Korean Journal of Family Practice

Table. 2.

Summary of recommendations from The American Thoracic Society Clinical Practice Guideline for tobacco-dependent adults May 202018)

Initial medication choice

Varenicline vs. Nicotine patch

For tobacco-dependent adults in whom treatment is being initiated, we recommend varenicline over a nicotine patch (strong recommendation, moderate certainty in the estimated effects).47-49)

Benefits: Compared with a nicotine patch, varenicline increased long-term abstinence, measured as 7-day point prevalence abstinence at 6-month follow-up (RR, 1.20; 95% CI, 1.09–1.32)

Harms and burdens: Varenicline likely reduced the risk of SAEs compared with a nicotine patch (RR, 0.72; 95% CI, 0.52–1.00)

Varenicline may also reduce relapse at the end of follow-up compared with a nicotine patch (HR, 0.93; 95% CI, 0.78–1.11)

Varenicline vs. Bupropion

For tobacco-dependent adults in whom treatment is being initiated, we recommend varenicline over bupropion (strong recommendation, moderate certainty in the estimated effects).18)

Benefits: Varenicline increased the 7-day point-prevalence of tobacco abstinence at 6-month follow-up compared with bupropion (RR, 1.30; 95% CI, 1.19–1.42)

Harms and burdens: Varenicline treatment probably reduced the risk of SAEs compared with bupropion (RR, 0.81; 95% CI, 0.57–1.16)

Potential modifications

Varenicline plus a nicotine patch vs. varenicline alone

For tobacco-dependent adults in whom treatment is being initiated, we suggest varenicline plus a nicotine patch over varenicline alone (conditional recommendation, low certainty in the estimated effects).

Benefits: Varenicline plus a nicotine patch significantly increased abstinence compared with varenicline alone, measured as 7-day point-prevalence abstinence at 6 months or later, when assessed by self report and confirmed by eCO (RR, 1.36; 95% CI, 1.07–1.72)43,44)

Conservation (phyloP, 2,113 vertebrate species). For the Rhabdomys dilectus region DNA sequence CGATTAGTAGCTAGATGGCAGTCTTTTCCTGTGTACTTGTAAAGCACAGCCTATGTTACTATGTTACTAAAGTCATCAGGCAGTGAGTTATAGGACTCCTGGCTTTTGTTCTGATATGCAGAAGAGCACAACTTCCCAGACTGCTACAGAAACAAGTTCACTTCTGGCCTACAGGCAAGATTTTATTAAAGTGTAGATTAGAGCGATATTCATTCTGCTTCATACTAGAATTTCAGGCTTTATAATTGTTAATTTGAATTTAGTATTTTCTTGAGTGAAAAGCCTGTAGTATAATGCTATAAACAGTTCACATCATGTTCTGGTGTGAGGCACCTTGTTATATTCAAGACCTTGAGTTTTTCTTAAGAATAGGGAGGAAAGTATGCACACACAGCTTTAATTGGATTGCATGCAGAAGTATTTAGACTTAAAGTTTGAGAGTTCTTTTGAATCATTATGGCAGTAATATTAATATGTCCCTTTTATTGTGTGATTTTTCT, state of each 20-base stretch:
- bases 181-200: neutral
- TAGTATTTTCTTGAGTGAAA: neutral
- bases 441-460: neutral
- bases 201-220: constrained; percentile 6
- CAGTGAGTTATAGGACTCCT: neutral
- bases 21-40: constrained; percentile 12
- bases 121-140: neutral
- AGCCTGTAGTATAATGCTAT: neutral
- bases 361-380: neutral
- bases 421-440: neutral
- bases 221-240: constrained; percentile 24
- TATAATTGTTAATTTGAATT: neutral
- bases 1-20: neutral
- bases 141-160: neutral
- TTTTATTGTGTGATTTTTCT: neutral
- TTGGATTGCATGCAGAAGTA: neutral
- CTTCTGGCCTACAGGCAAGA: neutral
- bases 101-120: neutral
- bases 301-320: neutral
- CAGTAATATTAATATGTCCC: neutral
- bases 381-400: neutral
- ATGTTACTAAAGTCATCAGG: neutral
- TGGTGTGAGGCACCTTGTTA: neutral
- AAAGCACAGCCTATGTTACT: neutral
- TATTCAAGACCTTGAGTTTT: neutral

Harms and burdens: Varenicline plus a nicotine patch may increase the risk of SAEs slightly compared with varenicline alone (RR, 1.06; 95% CI, 0.27–4.05)42-45)

Important patient-level
moderators

Varenicline vs. electronic cigarettes

For tobacco-dependent adults in whom treatment is being initiated, we suggest varenicline over electronic cigarettes (conditional recommendation, very low certainty in the estimated effects).

Benefits: varenicline might lead to an increase in point-prevalence abstinence during treatment at 3 months when compared with electronic cigarettes, but the evidence is very uncertain (RR, 1.10; 95% CI, 0.73%–1.60%)18)

Harms and burdens: The indirect evidence showed that varenicline might decrease the RR of SAEs compared with electronic cigarettes, but the evidence is very uncertain (RR, 0.32; 95% CI, 0.071–0.82)43,44)

Initiating varenicline in adults even if they are unready to quit

In tobacco-dependent adults who are not ready to discontinue tobacco use, we recommend that clinicians begin treatment with varenicline rather than waiting until patients are ready to stop tobacco use (strong recommendation, moderate certainty in the estimated effects).

Benefits: More smokers were able to stop smoking when treated with varenicline, despite initial reluctance. Using 7-day point prevalence abstinence at 6 months after treatment, varenicline increased abstinence compared with waiting for affirmation of readiness (RR, 2.00; 95% CI, 1.70–2.35)

Harms and burdens: Varenicline likely increased SAEs associated with treatment (RR, 1.75; 95% CI, 0.98–3.13)

Maintenance

Extended-duration (>12 wk) vs. standard-duration (6–12 wk) therapy

For tobacco-dependent adults for whom treatment is being initiated with a controller, we recommend using extended-duration (>12 wk) over standard-duration (6–12 wk) therapy (strong recommendation, moderate certainty in the estimated effects).

Benefits: Compared with standard duration controller therapy, extended duration therapy probably increased abstinence at 1-year follow-up, measured as 7-day point-prevalence abstinence, (RR, 1.22; 95% CI, 1.07–1.39), and reduced relapse assessed at 12 to 18 months after initiation of therapy (HR, 0.43; 95% CI, 0.29–0.64)

Harms and burdens: Compared with standard-duration controller therapy, extended-duration therapy probably increased SAEs slightly (RR, 1.37; 95% CI, 0.79–2.36)

RR, risk ratio; HR, hazard ratio; CI, confidence interval; SAEs, serious adverse events; eCO, exhaled carbon monoxide.

Revised from the article of Leone et al. (Am J Respir Crit Care Med 2020; 202: e5-31).18)

Korean J Fam Pract 2021;11:403~414 https://doi.org/10.21215/kjfp.2021.11.6.403
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